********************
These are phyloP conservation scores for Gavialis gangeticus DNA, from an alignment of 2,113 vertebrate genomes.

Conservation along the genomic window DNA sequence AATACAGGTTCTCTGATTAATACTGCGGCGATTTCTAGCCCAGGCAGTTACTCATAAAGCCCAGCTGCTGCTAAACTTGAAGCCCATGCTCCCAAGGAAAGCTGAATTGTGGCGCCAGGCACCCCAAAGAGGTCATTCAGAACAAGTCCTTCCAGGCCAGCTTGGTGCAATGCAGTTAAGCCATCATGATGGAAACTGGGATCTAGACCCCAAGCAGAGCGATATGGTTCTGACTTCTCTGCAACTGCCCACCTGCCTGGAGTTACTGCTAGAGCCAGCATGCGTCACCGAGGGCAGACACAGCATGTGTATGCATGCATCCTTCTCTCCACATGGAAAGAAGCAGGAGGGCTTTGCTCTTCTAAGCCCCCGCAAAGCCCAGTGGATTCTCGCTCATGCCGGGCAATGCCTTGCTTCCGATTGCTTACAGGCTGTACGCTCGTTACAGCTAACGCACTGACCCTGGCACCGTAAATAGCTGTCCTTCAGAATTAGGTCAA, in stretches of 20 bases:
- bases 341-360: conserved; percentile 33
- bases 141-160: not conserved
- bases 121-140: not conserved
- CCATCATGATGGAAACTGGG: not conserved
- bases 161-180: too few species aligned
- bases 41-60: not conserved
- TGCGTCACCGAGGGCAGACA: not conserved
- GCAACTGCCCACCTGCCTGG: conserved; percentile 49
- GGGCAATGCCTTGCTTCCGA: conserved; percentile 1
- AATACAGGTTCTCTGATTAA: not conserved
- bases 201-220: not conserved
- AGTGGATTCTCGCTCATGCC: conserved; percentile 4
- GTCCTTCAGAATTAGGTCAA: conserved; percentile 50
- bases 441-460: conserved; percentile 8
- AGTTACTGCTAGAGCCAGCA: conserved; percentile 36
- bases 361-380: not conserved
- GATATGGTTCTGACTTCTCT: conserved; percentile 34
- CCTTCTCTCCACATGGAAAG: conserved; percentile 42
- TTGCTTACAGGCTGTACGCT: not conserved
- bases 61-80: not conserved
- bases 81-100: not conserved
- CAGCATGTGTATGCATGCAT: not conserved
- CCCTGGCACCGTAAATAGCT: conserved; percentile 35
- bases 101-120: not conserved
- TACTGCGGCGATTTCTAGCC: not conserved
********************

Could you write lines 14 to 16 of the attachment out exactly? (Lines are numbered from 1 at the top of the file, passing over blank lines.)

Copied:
- AGTGGATTCTCGCTCATGCC: conserved; percentile 4
- GTCCTTCAGAATTAGGTCAA: conserved; percentile 50
- bases 441-460: conserved; percentile 8